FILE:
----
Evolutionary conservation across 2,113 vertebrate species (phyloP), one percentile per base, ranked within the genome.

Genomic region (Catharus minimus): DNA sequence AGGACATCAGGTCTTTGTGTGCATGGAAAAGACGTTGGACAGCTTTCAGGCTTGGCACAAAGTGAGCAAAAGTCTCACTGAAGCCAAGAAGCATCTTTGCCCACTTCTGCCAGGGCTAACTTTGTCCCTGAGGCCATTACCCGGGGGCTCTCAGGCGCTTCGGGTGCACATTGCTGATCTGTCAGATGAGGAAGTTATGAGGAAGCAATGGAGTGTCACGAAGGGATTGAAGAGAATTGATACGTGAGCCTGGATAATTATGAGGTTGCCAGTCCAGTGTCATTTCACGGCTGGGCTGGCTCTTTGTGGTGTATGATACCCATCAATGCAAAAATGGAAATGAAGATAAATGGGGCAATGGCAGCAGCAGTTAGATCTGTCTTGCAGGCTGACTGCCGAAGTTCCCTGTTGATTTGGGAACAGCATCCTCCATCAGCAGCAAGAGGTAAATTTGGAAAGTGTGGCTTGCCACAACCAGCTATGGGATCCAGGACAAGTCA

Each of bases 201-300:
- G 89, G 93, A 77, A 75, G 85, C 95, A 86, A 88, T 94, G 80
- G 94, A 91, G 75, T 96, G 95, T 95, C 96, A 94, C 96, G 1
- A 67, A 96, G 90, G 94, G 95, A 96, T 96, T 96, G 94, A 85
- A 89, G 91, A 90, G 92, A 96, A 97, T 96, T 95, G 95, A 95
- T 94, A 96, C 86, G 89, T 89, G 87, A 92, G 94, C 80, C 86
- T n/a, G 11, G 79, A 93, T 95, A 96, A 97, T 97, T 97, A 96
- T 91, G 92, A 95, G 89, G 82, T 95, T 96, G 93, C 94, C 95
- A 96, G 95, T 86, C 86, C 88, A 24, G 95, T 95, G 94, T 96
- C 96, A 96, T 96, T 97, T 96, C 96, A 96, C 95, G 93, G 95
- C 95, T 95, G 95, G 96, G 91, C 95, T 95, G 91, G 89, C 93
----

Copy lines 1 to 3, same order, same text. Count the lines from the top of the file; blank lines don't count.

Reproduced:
Evolutionary conservation across 2,113 vertebrate species (phyloP), one percentile per base, ranked within the genome.

Genomic region (Catharus minimus): DNA sequence AGGACATCAGGTCTTTGTGTGCATGGAAAAGACGTTGGACAGCTTTCAGGCTTGGCACAAAGTGAGCAAAAGTCTCACTGAAGCCAAGAAGCATCTTTGCCCACTTCTGCCAGGGCTAACTTTGTCCCTGAGGCCATTACCCGGGGGCTCTCAGGCGCTTCGGGTGCACATTGCTGATCTGTCAGATGAGGAAGTTATGAGGAAGCAATGGAGTGTCACGAAGGGATTGAAGAGAATTGATACGTGAGCCTGGATAATTATGAGGTTGCCAGTCCAGTGTCATTTCACGGCTGGGCTGGCTCTTTGTGGTGTATGATACCCATCAATGCAAAAATGGAAATGAAGATAAATGGGGCAATGGCAGCAGCAGTTAGATCTGTCTTGCAGGCTGACTGCCGAAGTTCCCTGTTGATTTGGGAACAGCATCCTCCATCAGCAGCAAGAGGTAAATTTGGAAAGTGTGGCTTGCCACAACCAGCTATGGGATCCAGGACAAGTCA

Each of bases 201-300: